Lobbying 101: Introduction
For many, the word lobbying conjures up images of back rooms and cigar smoke, back slaps and bags of money. Those images are far from the truth. Casting your ballot in the voting booth may be the most fundamental of democratic acts, but talking to your elected official—lobbying--is the indispensable next step.
Preservationists, like every other group of citizens joined in common cause, have the prerogative and the responsibility to let members of Congress know that the legislation they enact has consequences, positive and negative, for our historic preservation goals back home. After all, who knows better than we how rehabilitation tax credits can rebuild our downtown? Who better to explain the full reach of the Historic Preservation Fund into plans and programs that protect our treasured heritage.
Lobbying for Preservation (or Lobbying 101) is designed to acquaint you with the lobbying techniques, and resources available to aid in advocacy. While it focuses on the federal level, its information and recommendations can also be applied to state and local advocacy for historic preservation.
- Lobbying is nothing more than simply being a strong voice for heritage resources in your community, a role preservationists play every day through every action undertaken to preserve historic sites.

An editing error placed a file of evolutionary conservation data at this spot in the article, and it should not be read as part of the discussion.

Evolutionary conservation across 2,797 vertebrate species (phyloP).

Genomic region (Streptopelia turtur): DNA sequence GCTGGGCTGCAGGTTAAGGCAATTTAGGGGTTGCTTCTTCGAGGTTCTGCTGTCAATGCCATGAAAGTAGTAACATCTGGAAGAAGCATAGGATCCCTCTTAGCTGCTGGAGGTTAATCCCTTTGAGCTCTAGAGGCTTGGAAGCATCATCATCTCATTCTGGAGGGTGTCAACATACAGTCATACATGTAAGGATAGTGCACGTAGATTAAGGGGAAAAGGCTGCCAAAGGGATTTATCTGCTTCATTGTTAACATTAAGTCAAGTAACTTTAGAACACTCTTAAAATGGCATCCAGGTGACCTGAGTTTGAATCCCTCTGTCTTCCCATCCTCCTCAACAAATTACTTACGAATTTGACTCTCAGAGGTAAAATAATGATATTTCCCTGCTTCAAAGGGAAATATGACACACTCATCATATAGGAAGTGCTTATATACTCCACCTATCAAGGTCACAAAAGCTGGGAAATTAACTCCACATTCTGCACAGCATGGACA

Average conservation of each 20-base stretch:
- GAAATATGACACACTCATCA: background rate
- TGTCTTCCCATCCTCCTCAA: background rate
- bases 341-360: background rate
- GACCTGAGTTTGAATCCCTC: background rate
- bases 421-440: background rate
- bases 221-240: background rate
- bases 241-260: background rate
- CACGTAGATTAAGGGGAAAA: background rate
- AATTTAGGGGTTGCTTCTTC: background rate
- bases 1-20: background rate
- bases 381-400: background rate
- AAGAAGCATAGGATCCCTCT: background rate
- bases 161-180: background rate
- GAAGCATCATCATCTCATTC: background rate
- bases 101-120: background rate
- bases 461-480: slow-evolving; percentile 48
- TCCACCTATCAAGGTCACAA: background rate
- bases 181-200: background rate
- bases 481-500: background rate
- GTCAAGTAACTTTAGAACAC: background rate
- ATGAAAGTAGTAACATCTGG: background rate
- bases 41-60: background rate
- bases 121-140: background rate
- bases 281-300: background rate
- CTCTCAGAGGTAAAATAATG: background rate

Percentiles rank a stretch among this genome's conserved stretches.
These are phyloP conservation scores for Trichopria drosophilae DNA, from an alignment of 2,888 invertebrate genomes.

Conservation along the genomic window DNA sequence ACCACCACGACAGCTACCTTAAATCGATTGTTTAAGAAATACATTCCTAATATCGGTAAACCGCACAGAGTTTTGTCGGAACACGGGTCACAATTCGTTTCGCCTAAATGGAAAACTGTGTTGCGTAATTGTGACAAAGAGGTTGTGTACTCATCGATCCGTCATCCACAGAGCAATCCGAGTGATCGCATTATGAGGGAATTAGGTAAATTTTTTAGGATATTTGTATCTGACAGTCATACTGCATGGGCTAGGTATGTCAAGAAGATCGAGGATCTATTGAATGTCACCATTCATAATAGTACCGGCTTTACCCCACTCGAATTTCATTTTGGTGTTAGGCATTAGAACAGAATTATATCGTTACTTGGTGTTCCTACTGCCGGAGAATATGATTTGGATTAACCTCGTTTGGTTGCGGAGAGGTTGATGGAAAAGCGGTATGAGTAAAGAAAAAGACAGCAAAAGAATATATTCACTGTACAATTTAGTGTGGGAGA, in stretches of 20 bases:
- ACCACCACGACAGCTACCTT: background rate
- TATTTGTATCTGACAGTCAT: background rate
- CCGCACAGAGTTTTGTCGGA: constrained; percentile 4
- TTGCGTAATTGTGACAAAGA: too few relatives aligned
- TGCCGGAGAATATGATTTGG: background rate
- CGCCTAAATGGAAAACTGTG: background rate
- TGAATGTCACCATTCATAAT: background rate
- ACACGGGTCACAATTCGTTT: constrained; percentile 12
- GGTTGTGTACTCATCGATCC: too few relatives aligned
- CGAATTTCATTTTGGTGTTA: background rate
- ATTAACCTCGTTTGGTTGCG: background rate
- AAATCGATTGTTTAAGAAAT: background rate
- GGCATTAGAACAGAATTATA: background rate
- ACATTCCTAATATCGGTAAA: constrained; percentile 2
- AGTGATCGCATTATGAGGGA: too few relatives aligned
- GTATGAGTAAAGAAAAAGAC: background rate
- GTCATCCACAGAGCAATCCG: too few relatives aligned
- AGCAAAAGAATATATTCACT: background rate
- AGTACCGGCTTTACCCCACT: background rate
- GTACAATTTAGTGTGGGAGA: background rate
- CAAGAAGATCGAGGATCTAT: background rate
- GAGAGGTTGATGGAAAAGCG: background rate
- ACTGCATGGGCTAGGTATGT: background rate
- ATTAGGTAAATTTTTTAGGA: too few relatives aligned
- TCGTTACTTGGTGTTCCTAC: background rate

- The most fundamental part of lobbying is establishing positive long-term, working relationships with your legislators, laying the groundwork for taking specific action when the need or the opportunity arises.
Lobbying is perceived by many as an activity synonymous with influence peddling, payoffs, and other ethically and legally questionable activities. While there have been abuses of lobbying laws and regulations, lobbying is a legal right that most citizens and professional lobbyists use honestly and effectively.
The right to lobby is protected by the First Amendment of the United States Constitution and, as citizens, we must take advantage of the opportunity to have our voices heard by elected officials at all levels of government. It is the elected official’s duty to fairly represent his or her constituency, but it is the constituent’s responsibility to provide the information to make that possible.
- Lobbying is letting your elected officials know what you, the constituent, want from them.